Jungle Tales of Tarzan

By Edgar Rice Burroughs

Page 4

head as he came in, and he aimed a vicious blow at Taug's neck. The
ape wheeled to dodge the weapon so that the keen blade struck him but a
glancing blow upon the shoulder.

The spurt of red blood brought a shrill cry of delight from Teeka. Ah,
but this was something worth while! She glanced about to see if others
had witnessed this evidence of her popularity. Helen of Troy was never
one whit more proud than was Teeka at that moment.

If Teeka had not been so absorbed in her own vaingloriousness she might
have noted the rustling of leaves in the tree above her--a rustling
which was not caused by any movement of the wind, since there was no
wind. And had she looked up she might have seen a sleek body crouching
almost directly over her and wicked yellow eyes glaring hungrily down
upon her, but Teeka did not look up.

With his wound Taug had backed off growling horribly. Tarzan had
followed him, screaming insults at him, and menacing him with his
brandishing blade. Teeka moved from beneath the tree in an effort to
keep close to the duelists.

The branch above Teeka bent and swayed a trifle with the movement of
the body of the watcher stretched along it. Taug had halted now and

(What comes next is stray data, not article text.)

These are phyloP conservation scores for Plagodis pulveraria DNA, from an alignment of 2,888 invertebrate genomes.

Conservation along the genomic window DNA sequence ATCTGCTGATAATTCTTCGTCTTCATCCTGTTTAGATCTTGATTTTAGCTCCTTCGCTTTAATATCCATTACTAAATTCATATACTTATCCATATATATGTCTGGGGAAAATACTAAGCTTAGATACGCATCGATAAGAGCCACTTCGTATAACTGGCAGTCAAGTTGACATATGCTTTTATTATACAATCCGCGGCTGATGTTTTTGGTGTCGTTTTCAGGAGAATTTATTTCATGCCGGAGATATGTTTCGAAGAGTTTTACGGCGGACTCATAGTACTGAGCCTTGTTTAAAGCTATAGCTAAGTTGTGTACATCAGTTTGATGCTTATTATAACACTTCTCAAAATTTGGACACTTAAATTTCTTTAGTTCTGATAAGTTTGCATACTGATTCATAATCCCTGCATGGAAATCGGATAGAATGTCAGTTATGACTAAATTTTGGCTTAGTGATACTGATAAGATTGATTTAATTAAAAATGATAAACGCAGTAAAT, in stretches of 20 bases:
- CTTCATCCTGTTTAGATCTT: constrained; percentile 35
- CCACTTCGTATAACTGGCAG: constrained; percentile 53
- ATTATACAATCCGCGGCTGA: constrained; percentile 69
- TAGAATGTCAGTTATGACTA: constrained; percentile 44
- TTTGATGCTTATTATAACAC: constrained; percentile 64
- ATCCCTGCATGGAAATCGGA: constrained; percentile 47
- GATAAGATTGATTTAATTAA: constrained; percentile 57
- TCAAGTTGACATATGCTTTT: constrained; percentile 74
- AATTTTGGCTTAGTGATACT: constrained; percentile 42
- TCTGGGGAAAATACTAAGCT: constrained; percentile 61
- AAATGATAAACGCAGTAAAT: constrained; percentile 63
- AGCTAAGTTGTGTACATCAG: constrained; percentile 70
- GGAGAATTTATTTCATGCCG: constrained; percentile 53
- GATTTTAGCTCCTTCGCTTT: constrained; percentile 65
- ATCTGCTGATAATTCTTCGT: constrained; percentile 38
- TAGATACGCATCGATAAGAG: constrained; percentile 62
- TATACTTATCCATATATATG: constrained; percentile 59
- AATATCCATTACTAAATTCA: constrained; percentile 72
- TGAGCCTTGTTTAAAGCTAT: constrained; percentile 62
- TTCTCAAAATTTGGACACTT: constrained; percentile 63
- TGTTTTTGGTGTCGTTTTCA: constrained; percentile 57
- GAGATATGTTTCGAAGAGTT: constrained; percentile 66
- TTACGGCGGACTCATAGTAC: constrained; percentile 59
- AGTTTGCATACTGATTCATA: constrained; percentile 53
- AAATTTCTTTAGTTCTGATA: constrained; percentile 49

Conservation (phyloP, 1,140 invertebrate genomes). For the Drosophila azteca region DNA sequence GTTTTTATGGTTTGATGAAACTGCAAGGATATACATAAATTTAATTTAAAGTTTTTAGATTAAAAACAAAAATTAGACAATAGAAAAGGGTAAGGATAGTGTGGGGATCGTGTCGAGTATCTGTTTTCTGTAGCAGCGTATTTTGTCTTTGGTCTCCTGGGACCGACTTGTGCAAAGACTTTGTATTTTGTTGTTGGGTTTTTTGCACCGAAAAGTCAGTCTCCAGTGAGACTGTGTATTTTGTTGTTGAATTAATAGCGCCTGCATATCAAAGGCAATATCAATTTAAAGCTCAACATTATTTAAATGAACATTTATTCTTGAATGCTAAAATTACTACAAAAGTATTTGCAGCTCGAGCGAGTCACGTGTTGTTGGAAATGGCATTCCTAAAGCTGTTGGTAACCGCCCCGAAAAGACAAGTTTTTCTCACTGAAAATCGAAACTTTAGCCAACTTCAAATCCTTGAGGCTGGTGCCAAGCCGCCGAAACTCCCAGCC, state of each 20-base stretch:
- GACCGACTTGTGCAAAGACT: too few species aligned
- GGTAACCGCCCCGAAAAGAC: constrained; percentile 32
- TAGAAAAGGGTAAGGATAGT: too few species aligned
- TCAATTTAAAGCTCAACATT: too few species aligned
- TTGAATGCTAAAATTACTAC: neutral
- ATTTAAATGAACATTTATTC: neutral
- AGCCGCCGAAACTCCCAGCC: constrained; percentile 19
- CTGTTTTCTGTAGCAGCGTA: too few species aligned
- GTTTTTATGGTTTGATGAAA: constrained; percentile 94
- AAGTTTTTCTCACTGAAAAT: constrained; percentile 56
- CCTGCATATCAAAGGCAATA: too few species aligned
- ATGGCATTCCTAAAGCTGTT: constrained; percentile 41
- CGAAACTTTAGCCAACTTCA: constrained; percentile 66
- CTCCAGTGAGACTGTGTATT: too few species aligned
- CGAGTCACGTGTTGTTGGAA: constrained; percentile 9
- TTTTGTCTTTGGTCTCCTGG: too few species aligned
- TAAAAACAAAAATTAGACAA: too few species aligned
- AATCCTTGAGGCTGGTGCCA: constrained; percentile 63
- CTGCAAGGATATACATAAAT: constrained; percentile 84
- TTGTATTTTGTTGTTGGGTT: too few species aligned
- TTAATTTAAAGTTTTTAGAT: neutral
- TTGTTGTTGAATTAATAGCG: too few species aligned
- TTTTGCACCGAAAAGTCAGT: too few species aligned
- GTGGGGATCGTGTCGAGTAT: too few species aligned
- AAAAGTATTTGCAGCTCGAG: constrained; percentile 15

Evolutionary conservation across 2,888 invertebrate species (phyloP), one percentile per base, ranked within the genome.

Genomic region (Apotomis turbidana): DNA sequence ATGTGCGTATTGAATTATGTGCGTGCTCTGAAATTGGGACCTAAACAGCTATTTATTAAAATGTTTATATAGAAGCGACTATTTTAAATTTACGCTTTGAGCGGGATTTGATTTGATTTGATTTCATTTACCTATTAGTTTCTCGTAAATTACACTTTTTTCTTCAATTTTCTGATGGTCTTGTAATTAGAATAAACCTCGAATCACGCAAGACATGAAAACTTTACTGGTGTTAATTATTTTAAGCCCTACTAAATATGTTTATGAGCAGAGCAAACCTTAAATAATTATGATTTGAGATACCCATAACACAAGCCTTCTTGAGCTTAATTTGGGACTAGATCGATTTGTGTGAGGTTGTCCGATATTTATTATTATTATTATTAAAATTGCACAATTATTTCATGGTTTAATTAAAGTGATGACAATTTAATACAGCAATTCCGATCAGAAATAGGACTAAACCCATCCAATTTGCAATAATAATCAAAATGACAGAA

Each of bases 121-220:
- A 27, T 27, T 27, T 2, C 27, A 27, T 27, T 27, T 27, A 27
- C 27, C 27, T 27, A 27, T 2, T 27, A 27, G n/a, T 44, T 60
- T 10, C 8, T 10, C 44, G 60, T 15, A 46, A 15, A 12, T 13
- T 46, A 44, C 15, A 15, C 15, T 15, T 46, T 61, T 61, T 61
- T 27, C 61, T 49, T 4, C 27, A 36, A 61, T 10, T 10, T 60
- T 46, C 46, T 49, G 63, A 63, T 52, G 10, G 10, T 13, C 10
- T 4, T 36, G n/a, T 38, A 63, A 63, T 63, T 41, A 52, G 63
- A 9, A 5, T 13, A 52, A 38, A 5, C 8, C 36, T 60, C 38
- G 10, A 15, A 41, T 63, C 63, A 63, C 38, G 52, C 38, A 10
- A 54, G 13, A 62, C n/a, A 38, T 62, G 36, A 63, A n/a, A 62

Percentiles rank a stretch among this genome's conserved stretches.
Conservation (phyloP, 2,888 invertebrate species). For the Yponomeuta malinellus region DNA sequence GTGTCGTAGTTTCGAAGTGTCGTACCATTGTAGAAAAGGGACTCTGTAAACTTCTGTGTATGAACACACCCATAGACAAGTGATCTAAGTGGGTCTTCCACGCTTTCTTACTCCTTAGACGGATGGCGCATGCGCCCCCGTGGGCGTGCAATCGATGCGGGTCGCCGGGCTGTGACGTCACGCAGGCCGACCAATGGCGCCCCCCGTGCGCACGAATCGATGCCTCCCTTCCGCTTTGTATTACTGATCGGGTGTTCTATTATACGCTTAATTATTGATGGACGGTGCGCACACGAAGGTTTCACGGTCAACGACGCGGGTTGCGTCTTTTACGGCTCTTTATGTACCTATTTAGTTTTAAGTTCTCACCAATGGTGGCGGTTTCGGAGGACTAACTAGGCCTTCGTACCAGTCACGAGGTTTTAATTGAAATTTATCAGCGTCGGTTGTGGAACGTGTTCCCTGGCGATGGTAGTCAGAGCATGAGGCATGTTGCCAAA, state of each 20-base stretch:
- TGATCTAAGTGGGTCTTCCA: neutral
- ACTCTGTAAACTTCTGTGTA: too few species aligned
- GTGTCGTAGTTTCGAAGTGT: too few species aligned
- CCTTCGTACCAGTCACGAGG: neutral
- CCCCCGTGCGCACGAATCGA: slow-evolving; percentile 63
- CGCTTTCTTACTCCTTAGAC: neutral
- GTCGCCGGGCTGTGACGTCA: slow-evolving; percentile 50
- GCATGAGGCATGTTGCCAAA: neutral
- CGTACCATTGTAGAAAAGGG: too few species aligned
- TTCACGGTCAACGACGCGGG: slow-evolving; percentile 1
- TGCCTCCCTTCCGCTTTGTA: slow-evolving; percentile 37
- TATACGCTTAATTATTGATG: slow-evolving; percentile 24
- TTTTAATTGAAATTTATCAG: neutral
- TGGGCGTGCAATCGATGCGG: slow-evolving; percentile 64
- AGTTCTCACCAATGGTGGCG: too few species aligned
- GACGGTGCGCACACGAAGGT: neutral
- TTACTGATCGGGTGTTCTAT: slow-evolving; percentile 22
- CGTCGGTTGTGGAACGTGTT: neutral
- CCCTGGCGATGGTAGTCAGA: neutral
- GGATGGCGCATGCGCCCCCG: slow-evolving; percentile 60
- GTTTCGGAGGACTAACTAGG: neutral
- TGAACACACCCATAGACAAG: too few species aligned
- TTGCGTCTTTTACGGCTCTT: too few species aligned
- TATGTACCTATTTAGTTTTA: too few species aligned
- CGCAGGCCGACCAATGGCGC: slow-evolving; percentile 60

was preparing to make a new stand. His lips were flecked with foam,
and saliva drooled from his jowls. He stood with head lowered and arms
outstretched, preparing for a sudden charge to close quarters. Could
he but lay his mighty hands upon that soft, brown skin the battle would
be his. Taug considered Tarzan's manner of fighting unfair. He would
not close. Instead, he leaped nimbly just beyond the reach of Taug's
muscular fingers.

The ape-boy had as yet never come to a real trial of strength with a
bull ape, other than in play, and so he was not at all sure that it
would be safe to put his muscles to the test in a life and death
struggle. Not that he was afraid, for Tarzan knew nothing of fear.
The instinct of self-preservation gave him caution--that was all. He
took risks only when it seemed necessary, and then he would hesitate at

His own method of fighting seemed best fitted to his build and to his
armament. His teeth, while strong and sharp, were, as weapons of
offense, pitifully inadequate by comparison with the mighty fighting
fangs of the anthropoids. By dancing

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